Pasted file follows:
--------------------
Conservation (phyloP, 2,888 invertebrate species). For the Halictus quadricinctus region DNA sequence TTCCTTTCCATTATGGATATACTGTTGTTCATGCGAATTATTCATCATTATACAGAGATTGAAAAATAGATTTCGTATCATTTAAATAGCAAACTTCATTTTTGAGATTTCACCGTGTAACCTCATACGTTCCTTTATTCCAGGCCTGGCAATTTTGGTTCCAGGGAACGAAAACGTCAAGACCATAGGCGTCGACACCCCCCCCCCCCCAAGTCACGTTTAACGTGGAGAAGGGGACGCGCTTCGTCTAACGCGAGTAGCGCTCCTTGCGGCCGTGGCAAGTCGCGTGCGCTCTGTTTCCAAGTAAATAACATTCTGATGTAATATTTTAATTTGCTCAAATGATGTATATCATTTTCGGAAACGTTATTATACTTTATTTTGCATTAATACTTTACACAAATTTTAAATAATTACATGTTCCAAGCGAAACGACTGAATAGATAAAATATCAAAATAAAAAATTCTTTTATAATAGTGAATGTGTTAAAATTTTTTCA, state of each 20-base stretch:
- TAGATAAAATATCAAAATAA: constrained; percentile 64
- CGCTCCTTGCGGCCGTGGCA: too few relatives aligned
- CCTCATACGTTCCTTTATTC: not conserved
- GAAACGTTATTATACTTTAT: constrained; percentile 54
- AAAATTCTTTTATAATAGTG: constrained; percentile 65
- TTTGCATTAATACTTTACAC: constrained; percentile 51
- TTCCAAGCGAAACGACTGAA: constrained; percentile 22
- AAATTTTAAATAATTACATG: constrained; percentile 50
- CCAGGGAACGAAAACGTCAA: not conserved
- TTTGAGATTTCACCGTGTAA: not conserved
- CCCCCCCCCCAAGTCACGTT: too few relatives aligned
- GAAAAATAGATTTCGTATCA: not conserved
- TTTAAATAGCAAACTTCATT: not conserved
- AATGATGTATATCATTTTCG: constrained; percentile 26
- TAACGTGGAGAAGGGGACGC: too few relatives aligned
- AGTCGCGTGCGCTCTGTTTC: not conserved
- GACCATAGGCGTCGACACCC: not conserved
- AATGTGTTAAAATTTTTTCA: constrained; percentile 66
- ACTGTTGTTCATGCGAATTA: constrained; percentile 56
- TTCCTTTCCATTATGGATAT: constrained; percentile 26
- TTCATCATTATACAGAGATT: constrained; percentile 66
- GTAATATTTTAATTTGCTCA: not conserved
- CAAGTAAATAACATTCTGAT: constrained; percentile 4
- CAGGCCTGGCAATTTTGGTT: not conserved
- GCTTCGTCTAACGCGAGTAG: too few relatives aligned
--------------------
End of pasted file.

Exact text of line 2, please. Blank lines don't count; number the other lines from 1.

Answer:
- TAGATAAAATATCAAAATAA: constrained; percentile 64